social sciences

How to deal with your anxiety

I have noticed that everyone experiences anxiety at one point in their lives. Whether it’s due to insecurity, pessimism or overall apathy. It could be caused by current events happening in your life or it might be linked to your disposition. If you can’t remember a time when you weren’t anxious or it influences your daily life, it might be time to do something about it. In this case, it would be a good idea to look for professional help. However, your anxiety could refrain you from taking this step. It is important to know that you can’t fix or deal with everything on your own! Mental problems are as serious as physical ones, and they are often related.

There could be different reasons for your anxiety, it could be that you’re about to do something important (such as a test), or your workload is too much to handle, anything changing the status quo (e.g. a divorce, being laid off, losing a loved one) you might be faced with insecurities that are hard to deal with. It is also entirely possible that you can’t even pinpoint what is causing you to feel anxious.

Here are important things to remember / strategies you could try to make your anxiety more bearable:

  1. Validate your feelings. It’s imperative to know that it’s entirely okay to feel anxious. Trying to suppress emotions can make you feel worse. You could even end up feeling anxious about feeling anxious. Therefore, acknowledge you feel this emotion.
  2. Take a small break. If it’s possible to do so, try to refrain from what is making you feel this way.  Though, in settings in which you need to participate to function in your daily life, make sure you do not refrain completely. Completely ignoring such settings will only make your situation worse (point 4). Taking a break is good for evaluating the situation and changing your thoughts and ideas, which could help you feel in control. In order to do so, you could use point 3.
  3. Engage in some cognitive behavioral therapy. This method will force you to change your thinking patterns by putting things in perspective. Take a look at this form. Go ahead and print it out if you want to practice.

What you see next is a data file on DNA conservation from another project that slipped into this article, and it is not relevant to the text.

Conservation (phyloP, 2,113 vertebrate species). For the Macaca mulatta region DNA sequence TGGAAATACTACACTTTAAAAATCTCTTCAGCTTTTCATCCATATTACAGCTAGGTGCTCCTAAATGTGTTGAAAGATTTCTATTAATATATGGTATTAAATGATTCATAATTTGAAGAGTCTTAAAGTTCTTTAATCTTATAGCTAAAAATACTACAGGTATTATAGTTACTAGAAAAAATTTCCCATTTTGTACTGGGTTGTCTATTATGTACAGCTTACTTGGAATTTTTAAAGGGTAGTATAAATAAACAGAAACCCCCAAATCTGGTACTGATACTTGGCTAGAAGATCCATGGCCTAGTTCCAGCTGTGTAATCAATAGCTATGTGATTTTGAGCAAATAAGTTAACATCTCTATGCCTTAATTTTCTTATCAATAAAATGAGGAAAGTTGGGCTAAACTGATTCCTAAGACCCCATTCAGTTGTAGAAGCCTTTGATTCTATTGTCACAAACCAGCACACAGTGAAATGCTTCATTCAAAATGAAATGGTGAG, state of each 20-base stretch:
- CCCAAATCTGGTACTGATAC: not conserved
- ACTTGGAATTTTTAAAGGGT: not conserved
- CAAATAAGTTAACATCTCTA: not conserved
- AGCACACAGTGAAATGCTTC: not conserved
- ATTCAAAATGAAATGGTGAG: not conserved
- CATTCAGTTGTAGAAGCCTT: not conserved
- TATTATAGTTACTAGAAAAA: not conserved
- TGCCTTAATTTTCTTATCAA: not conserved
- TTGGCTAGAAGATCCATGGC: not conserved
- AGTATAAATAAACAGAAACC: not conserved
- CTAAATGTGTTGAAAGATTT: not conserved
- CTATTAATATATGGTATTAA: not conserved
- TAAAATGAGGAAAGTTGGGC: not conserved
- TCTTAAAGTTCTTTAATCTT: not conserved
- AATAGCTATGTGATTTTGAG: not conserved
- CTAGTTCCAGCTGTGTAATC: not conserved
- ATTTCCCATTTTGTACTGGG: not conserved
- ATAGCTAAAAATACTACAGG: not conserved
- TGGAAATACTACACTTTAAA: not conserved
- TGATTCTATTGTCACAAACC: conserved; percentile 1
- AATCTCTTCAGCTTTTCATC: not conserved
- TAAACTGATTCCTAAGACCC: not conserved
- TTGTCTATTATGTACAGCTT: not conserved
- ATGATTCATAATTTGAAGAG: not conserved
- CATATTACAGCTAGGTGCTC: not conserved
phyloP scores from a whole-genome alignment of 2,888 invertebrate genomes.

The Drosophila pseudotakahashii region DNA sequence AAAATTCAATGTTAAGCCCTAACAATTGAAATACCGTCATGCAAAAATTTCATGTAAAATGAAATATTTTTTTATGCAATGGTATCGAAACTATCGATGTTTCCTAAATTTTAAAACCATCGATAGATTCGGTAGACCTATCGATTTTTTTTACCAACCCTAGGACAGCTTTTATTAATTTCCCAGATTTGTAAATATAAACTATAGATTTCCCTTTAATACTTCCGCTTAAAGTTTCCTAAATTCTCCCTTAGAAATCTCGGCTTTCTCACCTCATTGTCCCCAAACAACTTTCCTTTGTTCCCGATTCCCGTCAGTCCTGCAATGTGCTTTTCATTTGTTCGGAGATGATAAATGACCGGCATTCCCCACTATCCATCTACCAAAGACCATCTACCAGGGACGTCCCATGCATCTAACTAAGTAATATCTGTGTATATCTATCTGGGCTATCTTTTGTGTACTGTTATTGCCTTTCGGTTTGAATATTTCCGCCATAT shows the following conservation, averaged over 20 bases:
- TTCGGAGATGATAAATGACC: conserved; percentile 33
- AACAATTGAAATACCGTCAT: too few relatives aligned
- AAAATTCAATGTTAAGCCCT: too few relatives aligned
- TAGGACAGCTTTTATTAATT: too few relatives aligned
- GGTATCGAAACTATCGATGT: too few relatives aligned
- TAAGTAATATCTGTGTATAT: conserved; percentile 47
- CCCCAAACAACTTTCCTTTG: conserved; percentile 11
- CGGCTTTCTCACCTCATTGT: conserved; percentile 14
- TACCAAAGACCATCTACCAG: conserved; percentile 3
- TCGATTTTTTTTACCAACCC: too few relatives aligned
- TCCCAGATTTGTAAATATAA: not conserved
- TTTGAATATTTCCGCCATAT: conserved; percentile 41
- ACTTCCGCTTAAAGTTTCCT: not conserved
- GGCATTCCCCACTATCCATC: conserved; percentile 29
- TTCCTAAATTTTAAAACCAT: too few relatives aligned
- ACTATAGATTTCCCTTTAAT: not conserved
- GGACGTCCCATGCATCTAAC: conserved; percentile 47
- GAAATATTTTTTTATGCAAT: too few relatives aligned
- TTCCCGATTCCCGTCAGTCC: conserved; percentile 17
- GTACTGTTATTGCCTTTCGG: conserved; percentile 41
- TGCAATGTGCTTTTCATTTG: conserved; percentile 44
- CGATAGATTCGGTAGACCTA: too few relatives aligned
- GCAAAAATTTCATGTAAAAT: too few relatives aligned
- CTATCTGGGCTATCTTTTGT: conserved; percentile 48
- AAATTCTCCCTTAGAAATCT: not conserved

1. First, describe a situation which left you feeling anxious.
    2. Second, describe this feeling. How strong was it? Was it a mental feeling? Did you experience anything physical along with it? How would your rate it on a scale from 1-100?
    3. Third, describe the thoughts that were going through your head during that situations. Did it make the situation worse?
    4. Fourth, let’s fact check these thoughts. Are they true? Did they make sense in this situation?
    5. Fifth, come up with counterarguments for these thoughts. What evidence could indicate that you might be wrong?
    6. Sixth, combine both arguments into an alternative thought.
    7. Seventh, did the alternative thought change your feeling about the situation? Again, rate your emotions on a scale from 1-100. (I have provided an example at the bottom of this post).
  4. Don’t completely avoid situations that elicit anxiety if you need to engage in them in your daily life. If you’re dealing with social anxiety, it wouldn’t be a good idea to hide away at home and not participate in daily life. Also, we know that mere exposure can help people overcome fear. When someone stops interacting with settings that seem fearful to them, their anxiety will only become worse. People need to be regularly exposed to learn that the situation is not scary. Our psyche is incredible at forming associations. For instance, eating bad Chinese food once could make us not want to eat Chinese food ever again.
  5. If it won’t matter in five years, don’t spend more than five minutes on it. This is important to remember to put your situation into perspective. Think about all the small encounters you had in the past that had zero influence on where you are now. This applies to what is going on now as well. Many things we experience today will not mean the end of the world tomorrow. If you’ve been walking around on Earth for a couple of years, you already overcame many hurdles, so I’m sure you can take on some more.

Again, I would like to emphasize, you could be dealing with serious problems that need a professional. Please, seek help if it affects your functioning in daily life. We can sit out a cold, most of the time, you probably won’t need your doctor for that. However, if your cold symptoms persist and severely affect your life, a visit to the doctor would be a good idea. This is also applicable in terms of mental health.

Example using the cognitive behavioral therapy form, test anxiety:
A: When taking a test I started feeling very anxious and I blacked out. I suddenly couldn’t remember anything I had studied.